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 The impeachment inquiry against President Trump by the United States House of Representatives is continuing with public hearings scheduled to start today.

 Although opinions differ on what the facts are and how this will all turn out, there is one fact that is indisputable — this was all started because an intelligence community employee reported activities involving President Trump to a governmental authority that they believed were illegal. This person has been characterized as a “whistleblower.”

 In case anyone is wondering, this term dates back to the 19th century when police authorities used a whistle as a warning of bad or dangerous situations.

 Today it describes a person who reports alleged illegal activity to either public or private authorities.

 There are over 50 whistleblower laws at the federal and state levels with all providing that informers are immune from retaliation for supplying information and most allowing the person to remain anonymous.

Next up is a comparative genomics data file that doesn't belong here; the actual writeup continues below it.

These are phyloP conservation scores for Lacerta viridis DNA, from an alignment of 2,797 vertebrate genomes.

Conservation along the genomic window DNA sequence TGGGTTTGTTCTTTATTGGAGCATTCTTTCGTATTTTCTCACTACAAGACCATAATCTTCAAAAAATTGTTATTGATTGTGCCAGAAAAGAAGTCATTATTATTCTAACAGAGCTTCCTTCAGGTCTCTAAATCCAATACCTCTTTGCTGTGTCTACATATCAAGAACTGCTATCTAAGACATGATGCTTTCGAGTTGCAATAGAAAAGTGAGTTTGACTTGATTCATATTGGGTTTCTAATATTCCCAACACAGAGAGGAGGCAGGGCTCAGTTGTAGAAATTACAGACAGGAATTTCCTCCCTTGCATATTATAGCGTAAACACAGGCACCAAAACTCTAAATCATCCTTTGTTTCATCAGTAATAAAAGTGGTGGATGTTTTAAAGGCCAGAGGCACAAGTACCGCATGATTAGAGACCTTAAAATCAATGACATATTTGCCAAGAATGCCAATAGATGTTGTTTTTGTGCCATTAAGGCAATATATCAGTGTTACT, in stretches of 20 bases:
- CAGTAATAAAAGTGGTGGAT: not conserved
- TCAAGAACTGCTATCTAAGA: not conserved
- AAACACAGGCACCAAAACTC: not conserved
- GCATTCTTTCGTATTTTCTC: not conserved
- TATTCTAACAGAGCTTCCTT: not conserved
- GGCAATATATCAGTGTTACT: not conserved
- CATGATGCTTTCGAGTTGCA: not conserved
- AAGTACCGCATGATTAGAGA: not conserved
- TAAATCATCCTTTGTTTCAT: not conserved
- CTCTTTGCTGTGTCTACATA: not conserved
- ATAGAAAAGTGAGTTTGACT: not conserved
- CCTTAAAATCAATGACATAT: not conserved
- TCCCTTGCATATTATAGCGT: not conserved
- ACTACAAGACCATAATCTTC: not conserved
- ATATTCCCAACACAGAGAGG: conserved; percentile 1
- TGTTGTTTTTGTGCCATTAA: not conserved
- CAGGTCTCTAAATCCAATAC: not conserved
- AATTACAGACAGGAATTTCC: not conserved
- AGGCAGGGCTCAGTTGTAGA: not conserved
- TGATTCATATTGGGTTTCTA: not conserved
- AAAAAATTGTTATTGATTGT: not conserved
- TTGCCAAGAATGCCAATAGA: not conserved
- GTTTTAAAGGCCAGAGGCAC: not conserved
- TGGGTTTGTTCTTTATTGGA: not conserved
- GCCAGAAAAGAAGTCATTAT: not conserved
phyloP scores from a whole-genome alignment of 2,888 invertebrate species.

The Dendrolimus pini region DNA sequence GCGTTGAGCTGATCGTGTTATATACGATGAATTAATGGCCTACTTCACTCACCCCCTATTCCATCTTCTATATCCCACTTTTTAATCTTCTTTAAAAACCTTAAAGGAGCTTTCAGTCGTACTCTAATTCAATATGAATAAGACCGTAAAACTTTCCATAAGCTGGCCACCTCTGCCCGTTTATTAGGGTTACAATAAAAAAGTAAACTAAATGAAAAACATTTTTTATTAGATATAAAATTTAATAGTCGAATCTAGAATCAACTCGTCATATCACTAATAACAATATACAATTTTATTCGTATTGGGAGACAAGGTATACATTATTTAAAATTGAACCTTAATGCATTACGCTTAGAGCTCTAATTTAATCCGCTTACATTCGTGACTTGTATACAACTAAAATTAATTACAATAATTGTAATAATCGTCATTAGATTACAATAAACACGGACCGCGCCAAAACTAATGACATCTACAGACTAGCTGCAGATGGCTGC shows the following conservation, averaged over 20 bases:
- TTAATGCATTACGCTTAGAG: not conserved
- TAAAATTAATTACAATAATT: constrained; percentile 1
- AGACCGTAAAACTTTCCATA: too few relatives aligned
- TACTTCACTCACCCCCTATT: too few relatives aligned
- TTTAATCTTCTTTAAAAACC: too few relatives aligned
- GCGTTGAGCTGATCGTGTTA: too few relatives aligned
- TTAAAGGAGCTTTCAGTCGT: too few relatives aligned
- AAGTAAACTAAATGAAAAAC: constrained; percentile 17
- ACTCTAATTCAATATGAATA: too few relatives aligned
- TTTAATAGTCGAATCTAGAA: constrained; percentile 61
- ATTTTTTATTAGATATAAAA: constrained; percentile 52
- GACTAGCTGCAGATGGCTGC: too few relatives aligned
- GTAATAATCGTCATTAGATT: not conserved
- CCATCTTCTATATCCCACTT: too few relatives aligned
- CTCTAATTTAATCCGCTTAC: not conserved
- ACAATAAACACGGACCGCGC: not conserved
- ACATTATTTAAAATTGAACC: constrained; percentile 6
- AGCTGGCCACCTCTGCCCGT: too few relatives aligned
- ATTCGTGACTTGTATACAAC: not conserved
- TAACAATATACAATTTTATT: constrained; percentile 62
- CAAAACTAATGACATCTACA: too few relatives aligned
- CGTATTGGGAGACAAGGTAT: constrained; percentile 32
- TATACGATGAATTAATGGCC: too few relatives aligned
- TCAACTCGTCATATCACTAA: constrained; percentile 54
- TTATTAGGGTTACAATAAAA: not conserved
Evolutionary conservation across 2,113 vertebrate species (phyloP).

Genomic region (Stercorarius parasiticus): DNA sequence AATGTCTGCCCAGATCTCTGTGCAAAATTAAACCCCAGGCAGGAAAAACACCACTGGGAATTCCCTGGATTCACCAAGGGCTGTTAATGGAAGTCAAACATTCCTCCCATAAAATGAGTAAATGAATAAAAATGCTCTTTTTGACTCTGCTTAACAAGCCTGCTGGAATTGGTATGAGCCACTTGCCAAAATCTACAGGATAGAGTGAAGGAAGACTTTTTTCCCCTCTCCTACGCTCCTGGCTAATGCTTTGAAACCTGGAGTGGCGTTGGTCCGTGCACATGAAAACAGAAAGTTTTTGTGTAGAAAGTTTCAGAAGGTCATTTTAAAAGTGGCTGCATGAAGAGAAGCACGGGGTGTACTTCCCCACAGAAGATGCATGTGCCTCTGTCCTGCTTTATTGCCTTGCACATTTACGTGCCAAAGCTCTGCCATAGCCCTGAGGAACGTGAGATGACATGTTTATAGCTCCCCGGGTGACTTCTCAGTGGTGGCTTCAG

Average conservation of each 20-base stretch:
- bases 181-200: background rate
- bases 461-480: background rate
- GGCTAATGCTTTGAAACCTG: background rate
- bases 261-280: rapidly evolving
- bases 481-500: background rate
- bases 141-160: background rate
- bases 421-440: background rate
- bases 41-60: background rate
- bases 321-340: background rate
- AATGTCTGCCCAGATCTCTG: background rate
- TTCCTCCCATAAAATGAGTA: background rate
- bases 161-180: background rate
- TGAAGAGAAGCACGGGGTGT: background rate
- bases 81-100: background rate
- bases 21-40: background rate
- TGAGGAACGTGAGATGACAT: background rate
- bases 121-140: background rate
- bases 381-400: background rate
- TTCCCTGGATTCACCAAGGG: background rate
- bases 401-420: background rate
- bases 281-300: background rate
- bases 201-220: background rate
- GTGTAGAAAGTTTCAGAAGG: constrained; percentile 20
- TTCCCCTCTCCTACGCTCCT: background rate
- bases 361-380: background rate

A question has now arisen as to whether the whistleblower’s identity can legally be disclosed so that they can be questioned.

 In this case the information was given under the federal Intelligence Community Protection Act of 1998 to the United States Inspector General (IG), who is responsible for overseeing the performance of federal intelligence agencies.

 The Act provides that the IG is not to release the name but is silent as to disclosure by others who may learn it such as members of Congress, the president, or the media.

 What’s the answer?

 For now there isn’t a definitive one, however National Public Radio recently interviewed four former top federal officials who all said that because of the way this statute and others are written, disclosure wouldn’t be a crime. Opinions varied on other possible civil consequences depending on who makes the disclosure.

 Other experts have indicated that disclosure by anyone is not legally allowed because this in itself is a form of retaliation, which the statute prohibits.

 Some interesting side notes are that the statute puts the president, who has called for disclosure, in charge of enforcing it and there is now a second whistleblower.

 I am certain that in the coming days there will be many further developments including the possibility that the courts will be asked to answer this question.

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